We all have questions about the 2011 season and Alex Remington luckily has some answers. The Stew's resident stats guru will address the big questions as opening day approaches.
The Situation: The 2010 Oakland Athletics were an extremely mixed bag: They combined the league's best rotation with some of its worst hitting, and finished at exactly .500, the fourth straight year they failed to win more games than they lost. Odds are, the 2011 A's will continue to pitch better than they hit, led by 22-year old All-Star Trevor Cahill(notes), 23-year old Brett Anderson(notes), 25-year old Gio Gonzalez(notes), and 26-year-old All-Star closer Andrew Bailey(notes).
A month younger than Anderson (who turned 23 on Feb. 1), Cahill is the team's youngest returning player — and was the team's biggest breakout star last year, leading the rotation with 18 wins and a 2.97 ERA despite a pedestrian 5.4 strikeouts per nine innings and mediocre 1.87 strikeout to walk radio. As Joe Stiglich of the Oakland Tribune noted, it was the first time a pitcher that young had won 18 games since Bret Saberhagen did so in 1985 — and Bret won the Cy Young for his troubles. (Cahill finished ninth in 2010.)
The Analysis: It's not impossible, but it's extremely unlikely. He got really lucky last year, and he'll have to get an awful lot luckier — or start striking out a whole lot more batters — to have a shot at a Cy Young award. Despite possessing an average fastball velocity of 90.4 MPH last season, he struck out more than a batter an inning in his minor league career. But once he got to the majors, his strikeout rate fell by half.
Indeed, sabermetric red flags are everywhere: Cahill's swinging strike rate, overall strikeout rate, contact rate, and batting average on balls in play are all well below the major league average, but his strand rate is well above the major league average. This means that he's giving up a lot of contact, and often hard contact, but he's been lucky on two things that are largely outside his control: how many of the batted balls fall for hits, and how many of those baserunners score. Moreover, he benefits from Oakland Coliseum, one of the best pitchers' parks in the majors — for his career, he has a 3.26 ERA at home and a 4.40 ERA on the road.
This would mean that if in 2011, you are hoping to see an 18-game winner with an ERA under 3.00 who is in the conversation for "Top 10 Cy Young award candidates," you are going to be disappointed. It would also mean you have a pitcher who, as he makes his Cactus League debut on or about his 23rd birthday, is better than 3/4 of his major league peers — and that's a good thing to have.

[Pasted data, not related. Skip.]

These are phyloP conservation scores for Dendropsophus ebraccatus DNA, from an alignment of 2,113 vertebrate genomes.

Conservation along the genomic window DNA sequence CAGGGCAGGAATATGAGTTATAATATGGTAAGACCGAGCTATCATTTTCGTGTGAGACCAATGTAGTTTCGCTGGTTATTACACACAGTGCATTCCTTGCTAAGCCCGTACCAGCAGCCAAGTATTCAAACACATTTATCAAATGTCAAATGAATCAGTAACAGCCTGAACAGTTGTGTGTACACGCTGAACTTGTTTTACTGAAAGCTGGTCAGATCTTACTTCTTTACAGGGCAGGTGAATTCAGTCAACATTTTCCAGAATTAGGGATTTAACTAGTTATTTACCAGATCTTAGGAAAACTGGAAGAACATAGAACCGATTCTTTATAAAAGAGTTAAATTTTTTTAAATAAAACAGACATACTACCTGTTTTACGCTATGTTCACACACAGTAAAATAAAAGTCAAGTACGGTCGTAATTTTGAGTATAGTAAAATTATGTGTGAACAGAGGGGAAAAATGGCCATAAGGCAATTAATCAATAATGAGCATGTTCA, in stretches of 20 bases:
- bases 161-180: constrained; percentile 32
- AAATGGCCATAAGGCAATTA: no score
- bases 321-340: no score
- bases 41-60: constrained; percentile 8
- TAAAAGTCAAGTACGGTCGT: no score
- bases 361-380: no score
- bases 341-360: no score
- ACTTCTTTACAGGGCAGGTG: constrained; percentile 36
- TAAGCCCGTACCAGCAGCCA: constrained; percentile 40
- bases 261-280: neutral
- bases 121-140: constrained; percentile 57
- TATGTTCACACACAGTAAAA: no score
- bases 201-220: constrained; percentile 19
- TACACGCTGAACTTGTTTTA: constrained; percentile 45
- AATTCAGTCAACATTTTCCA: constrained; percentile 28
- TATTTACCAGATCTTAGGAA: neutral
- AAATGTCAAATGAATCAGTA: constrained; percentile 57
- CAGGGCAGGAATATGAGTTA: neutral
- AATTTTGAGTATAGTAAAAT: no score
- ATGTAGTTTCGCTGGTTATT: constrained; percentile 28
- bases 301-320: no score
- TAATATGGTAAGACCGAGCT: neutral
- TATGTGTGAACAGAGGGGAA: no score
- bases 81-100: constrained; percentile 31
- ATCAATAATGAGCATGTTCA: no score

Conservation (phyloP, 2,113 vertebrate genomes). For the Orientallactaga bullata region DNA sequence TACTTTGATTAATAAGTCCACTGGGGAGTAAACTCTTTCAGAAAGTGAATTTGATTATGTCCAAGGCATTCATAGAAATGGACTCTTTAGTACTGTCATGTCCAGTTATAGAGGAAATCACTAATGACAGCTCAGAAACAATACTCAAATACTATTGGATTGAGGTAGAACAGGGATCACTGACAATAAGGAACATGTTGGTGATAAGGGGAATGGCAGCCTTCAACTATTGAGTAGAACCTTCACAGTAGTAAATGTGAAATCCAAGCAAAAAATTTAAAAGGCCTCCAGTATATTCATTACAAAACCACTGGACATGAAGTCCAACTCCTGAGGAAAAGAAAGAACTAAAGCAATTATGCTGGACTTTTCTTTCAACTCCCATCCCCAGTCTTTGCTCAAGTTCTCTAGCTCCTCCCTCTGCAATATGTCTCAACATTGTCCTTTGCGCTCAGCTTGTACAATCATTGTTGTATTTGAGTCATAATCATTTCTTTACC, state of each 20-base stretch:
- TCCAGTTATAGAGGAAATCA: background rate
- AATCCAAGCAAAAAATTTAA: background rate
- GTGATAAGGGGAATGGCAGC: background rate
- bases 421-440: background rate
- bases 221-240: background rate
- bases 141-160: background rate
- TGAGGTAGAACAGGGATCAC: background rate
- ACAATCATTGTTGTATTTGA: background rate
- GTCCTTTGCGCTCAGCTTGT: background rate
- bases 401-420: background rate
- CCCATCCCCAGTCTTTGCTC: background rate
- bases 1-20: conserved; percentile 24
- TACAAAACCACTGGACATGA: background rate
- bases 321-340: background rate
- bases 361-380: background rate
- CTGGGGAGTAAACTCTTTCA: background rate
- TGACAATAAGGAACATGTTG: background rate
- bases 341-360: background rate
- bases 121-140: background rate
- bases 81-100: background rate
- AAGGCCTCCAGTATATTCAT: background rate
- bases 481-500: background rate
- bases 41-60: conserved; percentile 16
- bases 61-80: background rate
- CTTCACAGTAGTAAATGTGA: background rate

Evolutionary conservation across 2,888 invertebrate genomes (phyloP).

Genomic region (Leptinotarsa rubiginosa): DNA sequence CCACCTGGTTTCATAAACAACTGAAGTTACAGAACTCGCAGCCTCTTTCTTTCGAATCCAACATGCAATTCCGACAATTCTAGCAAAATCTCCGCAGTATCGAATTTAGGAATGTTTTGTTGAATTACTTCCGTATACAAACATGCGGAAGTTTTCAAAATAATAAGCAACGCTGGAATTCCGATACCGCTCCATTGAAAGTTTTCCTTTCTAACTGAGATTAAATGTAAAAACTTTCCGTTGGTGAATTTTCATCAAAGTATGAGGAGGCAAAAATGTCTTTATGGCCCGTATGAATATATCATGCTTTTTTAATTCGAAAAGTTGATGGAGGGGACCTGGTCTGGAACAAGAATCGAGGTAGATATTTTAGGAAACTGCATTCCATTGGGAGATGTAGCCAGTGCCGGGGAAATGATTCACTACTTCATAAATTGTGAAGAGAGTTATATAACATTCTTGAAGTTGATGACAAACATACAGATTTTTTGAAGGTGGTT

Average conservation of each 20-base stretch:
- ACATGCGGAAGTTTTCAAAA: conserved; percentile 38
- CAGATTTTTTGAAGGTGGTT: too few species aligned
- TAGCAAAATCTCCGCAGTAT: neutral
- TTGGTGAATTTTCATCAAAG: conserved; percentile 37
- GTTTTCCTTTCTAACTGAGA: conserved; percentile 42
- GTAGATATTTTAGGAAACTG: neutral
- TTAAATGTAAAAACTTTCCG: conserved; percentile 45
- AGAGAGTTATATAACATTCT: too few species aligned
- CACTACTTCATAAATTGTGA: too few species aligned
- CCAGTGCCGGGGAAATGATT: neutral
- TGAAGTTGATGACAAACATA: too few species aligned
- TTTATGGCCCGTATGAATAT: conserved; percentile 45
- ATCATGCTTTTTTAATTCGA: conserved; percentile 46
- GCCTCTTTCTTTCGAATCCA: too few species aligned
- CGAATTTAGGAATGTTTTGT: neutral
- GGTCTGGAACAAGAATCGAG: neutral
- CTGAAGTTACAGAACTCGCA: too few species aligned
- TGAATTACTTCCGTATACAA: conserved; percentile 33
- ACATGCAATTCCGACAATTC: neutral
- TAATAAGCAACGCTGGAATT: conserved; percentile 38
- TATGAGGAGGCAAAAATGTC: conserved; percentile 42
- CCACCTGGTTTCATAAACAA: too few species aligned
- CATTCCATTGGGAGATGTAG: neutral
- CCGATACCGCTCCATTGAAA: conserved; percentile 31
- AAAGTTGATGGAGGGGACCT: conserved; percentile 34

Pretty much everyone from optimist to pessimist, fan to foe, has Cahill projected for a step backward this year. How much of a step backward, though, depends on whom you ask. Athletics Nation's Nico is the most optimistic: 15-10 with a 3.42 ERA and 5.7 K/9. The Bill James Handbook dials that back to 12-12 with a 3.67 ERA and 5.3 K/9. And Dan Szymborski's ZiPS projection system has him at 14-12 with a 4.07 ERA and 5.5 K/9.
In other words, they all pretty much agree that he won't get better at striking people out, but they disagree pretty strongly about how much that will hurt him. We have very good evidence that he can pull this off: his 2.97 ERA over 196 2/3 innings in 2010. We also have very good evidence that he can get hurt by it: his 4.63 ERA over 178 2/3 innings in 2009. All three of those projections split the difference, but Szymborski is the only one who sees 2009 as more indicative of his true talent than 2010. Unfortunately, as long as Cahill's strikeout rate remains this low, I'm inclined to agree with him.
The Forecast for 2011: Barring injury, Trevor Cahill will be a solid contributor to the 2011 A's, a starter who is especially strong in his home park. But he's a groundball pitcher who doesn't miss bats, and for all his tinkering, and his fine sinker, he hasn't found a pitch that major league hitters will swing and miss at. Until he does that, I just can't see him repeating his success over a sustained length of time. So I'll go with Szymborski, leaving the caveat that Cahill was a strikeout pitcher in the minors who could vastly beat my projections if he can find a way to translate those strikeouts to the majors. For now, I'm projecting major dropoffs in wins and ERA, with an ERA between 4.00 and 4.25, and between 11 and 14 wins.
Do you have a question about the 2011 season for Alex? Email him here.
- Cy Young